Examining the median price per square foot of sold single family homes in Harrisonburg and Rockingham County reveals an overall decline in home values (as defined by this metric). We are now at 2005 First Quarter prices per square foot, which is a decline of 14% since the peak in 2006.
Yellow, Red Bridge to be installed on Tuesday!
All day tomorrow (Monday) we'll be setting up a HUGE crane next to the Urban Exchange construction site. Then, on Tuesday between 8:00 a.m. and 10:00 a.m. we'll be using the crane to (carefully, slowly) lift the red bridge and the yellow bridge over top of the East Wing, and down between the wings to span the courtyard area.
Feel free to drive by to see the action, or watch it live from across the street! Call me (540-578-0102) or e-mail me (firstname.lastname@example.org) with any questions.
Become a fan of Urban Exchange on Facebook!
Are you on Facebook? If so, become a fan of Urban Exchange --- click here to visit the Urban Exchange page on Facebook.
Yesterday, I mentioned that there are good deals available on investment properties in Harrisonburg, with the key to finding them being:
Seek properties listed at prices under market value in neighborhoods (subdivisions) where it is easy to understand market value.
To continue that theme, here are a few examples of what I'm referring to:
1296 Victorian Village Drive (Beacon Hill)
Asking price: $139,900
Average recent sale price: $155,633
Average current list price: $152,720
1043 Meadowlark Drive (Reherd Acres)
Asking price: $136,100
Average recent sale price: ~ $150,000
Average current list price: ~$150,000
There are other possibilities on the market right now, and these opportunities will continue to present themselves over time. If you have funds available (10% - 20% of the purchase price) to buy an investment property in Harrisonburg, I'd be more than happy to help you sort through the available properties to find some of your best options.
I met with a client earlier this week who has funds available to purchase an investment property, and we were contemplating what might make the most sense in the Harrisonburg. Here's what we came up with...
Seek properties listed at prices under market value in neighborhoods (subdivisions) where it is easy to understand market value.
If we consider, for a moment, townhouses and duplexes in the City of Harrisonburg --- we find that most of these properties are barely viable investment properties given their current market value and the rental income that they can generate. Most new-ish two-story townhomes in the City are selling between $155k and $165k, and might generate $850-$950 per month in rental income. When you consider 80% financing, insurance, taxes, association fees, you'll likely have (on average) $900 of rental income to offset (roughly) $900 of monthly expense.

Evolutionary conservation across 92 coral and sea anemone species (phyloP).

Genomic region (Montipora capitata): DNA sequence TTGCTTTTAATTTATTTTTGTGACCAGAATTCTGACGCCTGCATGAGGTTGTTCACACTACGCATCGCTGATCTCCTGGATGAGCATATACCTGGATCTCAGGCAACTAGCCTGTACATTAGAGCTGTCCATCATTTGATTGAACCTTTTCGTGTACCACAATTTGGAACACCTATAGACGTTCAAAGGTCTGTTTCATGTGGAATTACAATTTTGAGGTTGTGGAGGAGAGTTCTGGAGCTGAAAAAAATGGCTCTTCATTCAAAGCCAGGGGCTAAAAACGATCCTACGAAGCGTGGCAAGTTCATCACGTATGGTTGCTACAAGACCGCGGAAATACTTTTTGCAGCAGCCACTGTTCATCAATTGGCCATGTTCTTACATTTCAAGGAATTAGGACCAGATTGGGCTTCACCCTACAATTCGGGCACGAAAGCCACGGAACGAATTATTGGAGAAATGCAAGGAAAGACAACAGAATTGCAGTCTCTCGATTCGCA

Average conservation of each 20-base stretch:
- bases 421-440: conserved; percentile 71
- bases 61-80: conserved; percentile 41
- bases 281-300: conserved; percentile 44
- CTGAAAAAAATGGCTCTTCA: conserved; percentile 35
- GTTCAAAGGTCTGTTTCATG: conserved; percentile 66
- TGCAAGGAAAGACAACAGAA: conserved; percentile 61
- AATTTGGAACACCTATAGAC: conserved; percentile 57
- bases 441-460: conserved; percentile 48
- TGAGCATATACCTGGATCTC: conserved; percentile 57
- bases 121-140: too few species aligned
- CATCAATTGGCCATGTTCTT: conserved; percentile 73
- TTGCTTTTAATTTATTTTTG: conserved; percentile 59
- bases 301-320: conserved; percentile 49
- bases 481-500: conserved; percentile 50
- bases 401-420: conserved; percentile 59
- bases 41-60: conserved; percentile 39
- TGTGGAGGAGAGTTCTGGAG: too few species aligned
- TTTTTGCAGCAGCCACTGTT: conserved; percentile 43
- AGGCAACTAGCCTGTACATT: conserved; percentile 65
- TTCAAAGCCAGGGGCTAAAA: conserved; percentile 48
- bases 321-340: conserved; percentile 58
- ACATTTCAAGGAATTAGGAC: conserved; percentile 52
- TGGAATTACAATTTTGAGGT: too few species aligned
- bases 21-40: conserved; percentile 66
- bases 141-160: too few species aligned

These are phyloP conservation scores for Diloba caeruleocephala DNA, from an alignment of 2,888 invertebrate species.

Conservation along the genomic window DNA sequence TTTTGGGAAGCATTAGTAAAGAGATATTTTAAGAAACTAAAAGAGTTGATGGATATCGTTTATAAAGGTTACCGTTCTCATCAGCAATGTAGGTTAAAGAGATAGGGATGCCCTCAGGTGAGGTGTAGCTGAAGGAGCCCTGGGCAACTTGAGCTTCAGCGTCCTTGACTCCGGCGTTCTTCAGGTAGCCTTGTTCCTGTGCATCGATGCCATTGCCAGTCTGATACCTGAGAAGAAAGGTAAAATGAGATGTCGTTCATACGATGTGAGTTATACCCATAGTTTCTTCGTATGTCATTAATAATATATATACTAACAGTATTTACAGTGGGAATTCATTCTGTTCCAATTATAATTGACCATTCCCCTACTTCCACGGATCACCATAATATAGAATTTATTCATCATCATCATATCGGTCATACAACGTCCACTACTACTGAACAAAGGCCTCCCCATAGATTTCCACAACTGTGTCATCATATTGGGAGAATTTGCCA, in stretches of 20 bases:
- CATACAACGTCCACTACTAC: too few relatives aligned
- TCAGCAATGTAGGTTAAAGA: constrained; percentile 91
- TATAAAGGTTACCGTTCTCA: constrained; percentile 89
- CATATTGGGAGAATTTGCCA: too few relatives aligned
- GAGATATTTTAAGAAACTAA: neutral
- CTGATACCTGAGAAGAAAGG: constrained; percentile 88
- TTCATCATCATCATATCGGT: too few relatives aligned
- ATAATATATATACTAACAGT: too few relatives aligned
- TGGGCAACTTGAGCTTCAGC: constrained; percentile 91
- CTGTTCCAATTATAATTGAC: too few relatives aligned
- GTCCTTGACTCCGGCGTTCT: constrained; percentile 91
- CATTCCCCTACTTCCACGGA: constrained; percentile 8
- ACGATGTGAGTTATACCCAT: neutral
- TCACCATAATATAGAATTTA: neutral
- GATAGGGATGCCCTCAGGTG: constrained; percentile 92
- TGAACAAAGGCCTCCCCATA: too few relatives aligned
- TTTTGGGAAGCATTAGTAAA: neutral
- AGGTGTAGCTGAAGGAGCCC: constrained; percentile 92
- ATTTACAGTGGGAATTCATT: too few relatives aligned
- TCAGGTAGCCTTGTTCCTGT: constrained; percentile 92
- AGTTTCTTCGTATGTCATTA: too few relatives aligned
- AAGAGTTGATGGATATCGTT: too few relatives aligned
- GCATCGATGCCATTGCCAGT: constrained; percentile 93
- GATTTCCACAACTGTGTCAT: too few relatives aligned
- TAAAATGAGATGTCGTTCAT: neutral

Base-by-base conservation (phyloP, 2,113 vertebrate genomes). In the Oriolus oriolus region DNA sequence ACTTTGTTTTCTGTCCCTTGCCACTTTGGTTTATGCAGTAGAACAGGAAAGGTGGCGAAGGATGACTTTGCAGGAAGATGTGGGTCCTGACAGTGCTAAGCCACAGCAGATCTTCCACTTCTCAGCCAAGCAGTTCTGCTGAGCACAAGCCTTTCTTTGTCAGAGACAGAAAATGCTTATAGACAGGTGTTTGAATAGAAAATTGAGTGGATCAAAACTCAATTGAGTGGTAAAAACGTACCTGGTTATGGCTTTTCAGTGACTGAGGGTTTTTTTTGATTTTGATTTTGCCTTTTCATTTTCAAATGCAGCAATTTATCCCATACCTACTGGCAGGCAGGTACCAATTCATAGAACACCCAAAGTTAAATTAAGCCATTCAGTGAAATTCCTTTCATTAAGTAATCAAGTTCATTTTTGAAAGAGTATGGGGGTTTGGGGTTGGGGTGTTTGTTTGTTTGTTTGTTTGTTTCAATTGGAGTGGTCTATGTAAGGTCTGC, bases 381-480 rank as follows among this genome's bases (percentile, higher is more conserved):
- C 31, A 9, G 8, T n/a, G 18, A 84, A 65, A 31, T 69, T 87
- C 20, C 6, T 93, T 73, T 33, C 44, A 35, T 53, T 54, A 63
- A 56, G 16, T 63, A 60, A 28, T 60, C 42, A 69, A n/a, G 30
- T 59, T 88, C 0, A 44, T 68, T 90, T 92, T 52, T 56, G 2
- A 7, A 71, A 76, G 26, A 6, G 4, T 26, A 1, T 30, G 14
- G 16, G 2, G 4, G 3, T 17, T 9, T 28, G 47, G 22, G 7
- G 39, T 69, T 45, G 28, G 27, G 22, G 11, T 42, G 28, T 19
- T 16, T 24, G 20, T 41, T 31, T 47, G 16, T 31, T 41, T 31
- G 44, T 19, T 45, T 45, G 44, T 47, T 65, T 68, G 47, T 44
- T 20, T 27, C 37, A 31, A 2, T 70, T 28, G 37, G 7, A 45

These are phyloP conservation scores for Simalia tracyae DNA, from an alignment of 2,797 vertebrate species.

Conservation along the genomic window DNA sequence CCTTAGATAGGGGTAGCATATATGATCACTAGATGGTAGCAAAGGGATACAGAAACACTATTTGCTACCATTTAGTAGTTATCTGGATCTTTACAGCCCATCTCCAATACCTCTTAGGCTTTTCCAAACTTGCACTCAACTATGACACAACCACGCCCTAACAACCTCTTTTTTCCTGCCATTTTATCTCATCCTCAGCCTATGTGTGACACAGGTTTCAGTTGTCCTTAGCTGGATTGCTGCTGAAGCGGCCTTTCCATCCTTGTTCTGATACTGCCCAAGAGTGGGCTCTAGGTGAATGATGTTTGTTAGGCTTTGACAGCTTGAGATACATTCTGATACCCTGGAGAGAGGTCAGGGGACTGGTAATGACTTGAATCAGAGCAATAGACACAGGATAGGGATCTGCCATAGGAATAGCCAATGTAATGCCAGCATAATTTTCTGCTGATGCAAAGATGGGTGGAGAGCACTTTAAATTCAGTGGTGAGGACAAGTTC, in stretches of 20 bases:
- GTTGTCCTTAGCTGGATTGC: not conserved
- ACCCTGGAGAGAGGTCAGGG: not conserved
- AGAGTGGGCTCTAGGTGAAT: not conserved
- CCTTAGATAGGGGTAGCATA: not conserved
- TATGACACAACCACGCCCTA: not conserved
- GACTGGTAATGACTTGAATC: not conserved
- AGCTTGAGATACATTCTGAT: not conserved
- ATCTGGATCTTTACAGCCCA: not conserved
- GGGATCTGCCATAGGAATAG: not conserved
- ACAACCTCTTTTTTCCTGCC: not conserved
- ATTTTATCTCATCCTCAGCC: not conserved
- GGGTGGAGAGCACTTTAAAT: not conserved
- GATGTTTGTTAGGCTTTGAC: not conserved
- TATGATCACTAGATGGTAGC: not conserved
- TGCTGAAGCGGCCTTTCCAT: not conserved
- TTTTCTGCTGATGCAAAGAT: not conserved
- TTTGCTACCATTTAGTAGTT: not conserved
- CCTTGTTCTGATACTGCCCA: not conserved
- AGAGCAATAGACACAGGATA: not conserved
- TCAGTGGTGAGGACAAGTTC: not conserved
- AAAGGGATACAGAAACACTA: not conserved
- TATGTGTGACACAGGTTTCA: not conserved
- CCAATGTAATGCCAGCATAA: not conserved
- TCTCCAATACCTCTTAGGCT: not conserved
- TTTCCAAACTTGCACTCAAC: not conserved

This "barely break even" scenario can make sense to some investors --- they are not only in it for the monthly cash flow, but also for the tax savings, principal reduction and appreciation. But consider this --- if you can purchase a townhome in one of these communities between $135k and $145k, the scenario can be quite different. Dropping the purchase price by $20k reduces your monthly obligations by approximately $110, which creates a nice buffer between income and expenses. Furthermore, you will likely be picking up some "instant equity" because you are buying below market value.
A few important notes:
Feel free to call me (540-578-0102) or e-mail me (email@example.com) to get started.
An Urban Exchange Marriage Proposal!
Congratulations to Bobby and Jenna on their engagement! Bobby proposed this weekend in the apartment at Urban Exchange where the couple will eventually be living --- after her surprise (Jenna thought she was just getting a tour of their apartment's progress) --- she said yes! Bobby is a chef at Eastern Mennonite University and Jenna is a graduate student. We wish Bobby and Jenna well, and are excited about the life they will share together at Urban Exchange!
Many thanks to Rebekah Girvan Budnikas, a top-notch local wedding and family photographer, who not only captured this special moment, but is also soon to be opening a high-end photography studio in downtown Harrisonburg!
Six Days to Bridge Installation
BREAKING NEWS --- the three bridges that will connect the two wings of Urban Exchange will be installed on Tuesday, March 10th, beginning at 8:00 a.m. We will be using an enormous crane to lift each section of the bridge up, and lower it into place between the two wings. We will certainly post photos of this exciting event online, but feel free to stop by to watch the action!
Work was completed this past weekend on the metal columns that will support the bridges. Click here to view these updated photos --- which also include a glimpse of some small bridge sections.
Classic Kitchens Prepares for Kitchen Installation
Class Kitchens now has all of the granite and cabinetry components in Harrisonburg for installation at Urban Exchange. Click here to view photos from the Classic Kitchens warehouse, where the kitchen components will be staged and partially fabricated before being brought to the Urban Exchange site.
Are you curious about the detailed specifications of the apartments and condos being built at Urban Exchange? We have now posted a list of specifications for the condos and apartments at Urban Exchange. Please let me know if you have any questions about these specifications.
Stay tuned for more exciting announcements about Urban Exchange in the coming weeks. For more information about the condos and apartments, feel free to reply to this e-mail, or call me at 540-578-0102. For all leasing matters, please call 540-421-9341 or e-mail info@LiveUE.com..
In days gone by (2002, 2003, 2004, 2005) you could buy a home in Harrisonburg or Rockingham County and sell it two years later for a tidy profit. Home values were escalating so rapidly that you no longer had to consider how long you would be in the home before needing to sell it. Today's recent home buyers, however, find themselves in a significantly different scenario.
The graph below shows the progress made over time in paying down the principal balance of a 30-year mortgage of $225,000 at 5.5%.
As you can see, the majority of the principal is paid off in the tail end of the mortgage life cycle --- 53% of it is paid off in the last 10 years. But if we take an even closer look at the first five years, we can see what some recent home buyers would be facing if they needed to sell just two years later.
Consider these three factors:
What do you need to take away from this illustration?